Global University Climate Forum 2022 Showcase

Led by the Environmental Innovations Initiative at the University of Pennsylvania on behalf of the ISCN, the Global University Climate Forum offers university students from around the world the opportunity to define and lead their own local-scale projects in the context of the global climate negotiations.

This event (open to everyone) will feature a selection of videos from the 2022 cohort as well as a panel discussion of members of the newly appointed youth-led leadership committee. The Forum is currently accepting applications for the 2023 cohort: student applicants and advisors are encouraged to attend.

🗓️ 24 March ||⌚️ 12:00-1:00 pm EST (UTC-5) || Register now >>

Edinburgh Earth Fellows

The Edinburgh Earth Fellows Program, an initiative of The University of Edinburgh, brings together students from across the academic spectrum to work on a range of climate and sustainability projects created in collaboration with university-wide academics and partners. This semester,  Postgraduate Earth Fellows Christelle Kwizera and Sophie Zych-Watson will be working with ISCN to support strategic planning in membership development, funding, and sponsorship. Through this collaborative effort, The University of Edinburgh and ISCN are demonstrating their commitment to driving positive change and fostering the next generation of sustainability leaders. Our thanks go to Dave Gorman for funding and Matthew Lawson for organising these positions.


Christelle Kwizera

What are you studying/what is your research?

I am currently a Master of Science student, studying Climate Change Finance and Investment. I am planning to do a dissertation on the current scale and credibility of carbon credits from water projects in Sub-Saharan Africa.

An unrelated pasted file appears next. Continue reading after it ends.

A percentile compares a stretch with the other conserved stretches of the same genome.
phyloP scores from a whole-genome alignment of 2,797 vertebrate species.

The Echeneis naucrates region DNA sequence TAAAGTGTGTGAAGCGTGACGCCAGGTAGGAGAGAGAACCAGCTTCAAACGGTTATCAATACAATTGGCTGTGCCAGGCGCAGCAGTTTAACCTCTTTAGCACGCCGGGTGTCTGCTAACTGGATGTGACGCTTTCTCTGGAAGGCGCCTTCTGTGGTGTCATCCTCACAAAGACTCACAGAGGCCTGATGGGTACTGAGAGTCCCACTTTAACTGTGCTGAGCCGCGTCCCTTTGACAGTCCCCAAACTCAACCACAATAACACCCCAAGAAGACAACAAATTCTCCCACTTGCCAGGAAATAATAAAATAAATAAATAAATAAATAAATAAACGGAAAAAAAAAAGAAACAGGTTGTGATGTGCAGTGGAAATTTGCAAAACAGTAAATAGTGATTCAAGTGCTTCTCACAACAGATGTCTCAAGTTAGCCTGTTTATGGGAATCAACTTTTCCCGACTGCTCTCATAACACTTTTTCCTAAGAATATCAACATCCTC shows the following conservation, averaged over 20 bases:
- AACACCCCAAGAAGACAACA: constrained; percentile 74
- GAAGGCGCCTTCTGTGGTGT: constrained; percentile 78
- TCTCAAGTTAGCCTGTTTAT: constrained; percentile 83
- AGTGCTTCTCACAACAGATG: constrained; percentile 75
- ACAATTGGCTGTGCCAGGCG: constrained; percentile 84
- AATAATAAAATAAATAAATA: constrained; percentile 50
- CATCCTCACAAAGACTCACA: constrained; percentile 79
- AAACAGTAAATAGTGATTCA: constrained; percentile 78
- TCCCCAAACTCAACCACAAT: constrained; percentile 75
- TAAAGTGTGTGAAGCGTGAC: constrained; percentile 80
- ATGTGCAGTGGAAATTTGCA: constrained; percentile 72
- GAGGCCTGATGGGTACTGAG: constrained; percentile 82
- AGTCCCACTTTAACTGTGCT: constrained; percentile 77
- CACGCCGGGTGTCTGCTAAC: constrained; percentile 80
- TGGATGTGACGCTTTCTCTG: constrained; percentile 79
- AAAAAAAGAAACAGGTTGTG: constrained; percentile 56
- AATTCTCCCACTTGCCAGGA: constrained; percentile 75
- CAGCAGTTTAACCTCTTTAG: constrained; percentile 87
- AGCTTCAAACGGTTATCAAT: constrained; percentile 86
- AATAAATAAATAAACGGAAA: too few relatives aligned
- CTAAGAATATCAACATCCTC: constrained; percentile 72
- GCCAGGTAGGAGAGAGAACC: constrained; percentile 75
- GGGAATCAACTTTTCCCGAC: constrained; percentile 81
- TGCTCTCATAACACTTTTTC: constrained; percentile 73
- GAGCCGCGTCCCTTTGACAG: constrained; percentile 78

Why did you want to become an Edinburgh Earth Fellow?

When I applied to The University of Edinburgh, I was excited about what the University was doing with sustainability and climate change. On arrival to campus, I realized there were many more initiatives than I initially thought. I wanted to be part of the vibrant community making it happen and the Fellowship offered a way to do this while delivering an actual project that would be useful. As I am only here for one year, the fellowship is a great way to building great connections with others in the field.

What do you hope to do with your career in this field?

I hope to get better at channeling climate finance to initiatives that need it, especially in Less Developed Countries (LDCs) and in currently under-funded adaptation sectors, such as water.

Given your work to date with ISCN, what has stood out to you about the network?

I have been amazed at the scale of commitment that ISCN members have when it comes to building sustainable operations in all they do. I keep getting wowed by the different initiatives and projects I get to learn about. The ISCN membership has clear value-aligned members, and I think it will be a great partner to new universities wishing to scale up their sustainability efforts.

Sophie Zych-Watson

Sophie Zych-Watson

What are you studying/what is your research?

I am currently studying for a Master’s degree in Outdoor Environmental and Sustainable Education. My emerging research focus is on place-based learning for marine sustainability among coastal communities in Scotland. I am also developing technical skills and working towards qualifying as a Mountaineering Leader. Following my degree, I hope to contribute to Scotland’s emerging green sector and address environmental issues through meaningful education initiatives that brings the outdoors into the classroom.

Why did you want to become an Edinburgh Earth Fellow?

I became an Edinburgh Earth Fellow as I wanted to direct my career focus towards working more closely with climate change adaption and sustainability. Thus far, my career has been focussed in the charitable sector, funding outdoor therapy and development for vulnerable individuals. Through working with the ISCN and the Edinburgh Earth Initiative, I am able to combine my existing funding experience with my current research towards actively working towards a more sustainable future in educational settings.

Working with ISCN through the Edinburgh Earth Initiative has also enabled me to engage with a range of academics and professionals across multiple disciplines. This has given me so many opportunities for shared learning and shared best practice, which has massively enhanced my personal development.

What do you hope to do with your career in this field?